This paper investigates options to reduce or avoid biomass scarcity in sub-Saharan Africa that can support sustainable agricultural transformation and energy transitions.
More specifically, it assesses how communities respond to such scarcities (how they adapt) and deliberates on the possibilities and parameters of a sustainable increase in biomass production. The Lake Tana sub-basin in the highlands of Ethiopia is used as a case study, since it provides an example of an area currently experiencing biomass deficits.
The authors quantitatively elaborate the impact of different strategies to combat biomass scarcity by changing the supply and demand of biomass, with a special focus on the role of soil productivity. The paper also accounts for qualitative aspects of governing natural resources.
The authors conclude that:
- Biomass scarcity creates self-propagating vicious circles in sub-Saharan Africa.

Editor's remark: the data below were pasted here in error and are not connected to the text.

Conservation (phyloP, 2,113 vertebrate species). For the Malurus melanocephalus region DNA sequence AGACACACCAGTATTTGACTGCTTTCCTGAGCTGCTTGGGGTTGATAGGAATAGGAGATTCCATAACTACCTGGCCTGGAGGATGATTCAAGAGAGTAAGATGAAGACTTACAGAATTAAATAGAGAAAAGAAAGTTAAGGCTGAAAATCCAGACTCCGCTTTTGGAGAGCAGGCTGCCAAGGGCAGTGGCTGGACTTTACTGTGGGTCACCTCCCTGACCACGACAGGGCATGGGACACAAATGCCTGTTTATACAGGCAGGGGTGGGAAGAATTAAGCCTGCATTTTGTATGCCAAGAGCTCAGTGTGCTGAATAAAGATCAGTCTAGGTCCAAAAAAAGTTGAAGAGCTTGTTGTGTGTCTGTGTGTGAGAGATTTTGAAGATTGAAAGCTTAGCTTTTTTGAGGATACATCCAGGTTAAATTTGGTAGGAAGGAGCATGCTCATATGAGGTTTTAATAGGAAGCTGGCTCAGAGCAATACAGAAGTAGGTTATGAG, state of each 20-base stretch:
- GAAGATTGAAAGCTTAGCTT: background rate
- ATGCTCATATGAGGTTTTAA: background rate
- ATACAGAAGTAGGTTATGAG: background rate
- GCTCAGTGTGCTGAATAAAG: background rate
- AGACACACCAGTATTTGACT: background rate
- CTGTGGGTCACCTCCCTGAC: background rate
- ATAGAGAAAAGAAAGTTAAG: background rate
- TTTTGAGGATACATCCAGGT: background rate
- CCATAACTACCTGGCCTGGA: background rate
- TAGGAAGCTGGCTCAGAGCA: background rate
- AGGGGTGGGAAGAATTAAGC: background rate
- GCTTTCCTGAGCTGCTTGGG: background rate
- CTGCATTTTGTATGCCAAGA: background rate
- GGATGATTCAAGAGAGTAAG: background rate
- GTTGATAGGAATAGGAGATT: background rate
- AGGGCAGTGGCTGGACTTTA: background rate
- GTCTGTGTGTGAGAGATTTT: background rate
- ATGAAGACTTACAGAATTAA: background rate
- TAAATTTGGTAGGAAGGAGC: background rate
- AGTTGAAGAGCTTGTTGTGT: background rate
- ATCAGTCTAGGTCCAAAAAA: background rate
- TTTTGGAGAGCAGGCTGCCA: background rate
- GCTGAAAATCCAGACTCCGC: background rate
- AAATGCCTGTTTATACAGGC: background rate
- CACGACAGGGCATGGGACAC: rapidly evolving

- Demand and supply side management are options to avoid biomass scarcity.
- Agricultural transformation and energy transitions depend on biomass.
For biomass strategies to be effective, the authors recommend that they should focus equally on avoiding vicious cycles and encouraging virtuous ones, and point out that sustainable soil management and inclusive and integrated natural resource governance lie at the heart of doing so. National development strategies need to pay attention to the multiple roles that biomass fulfills in the society which thus will require cross-sector collaboration.
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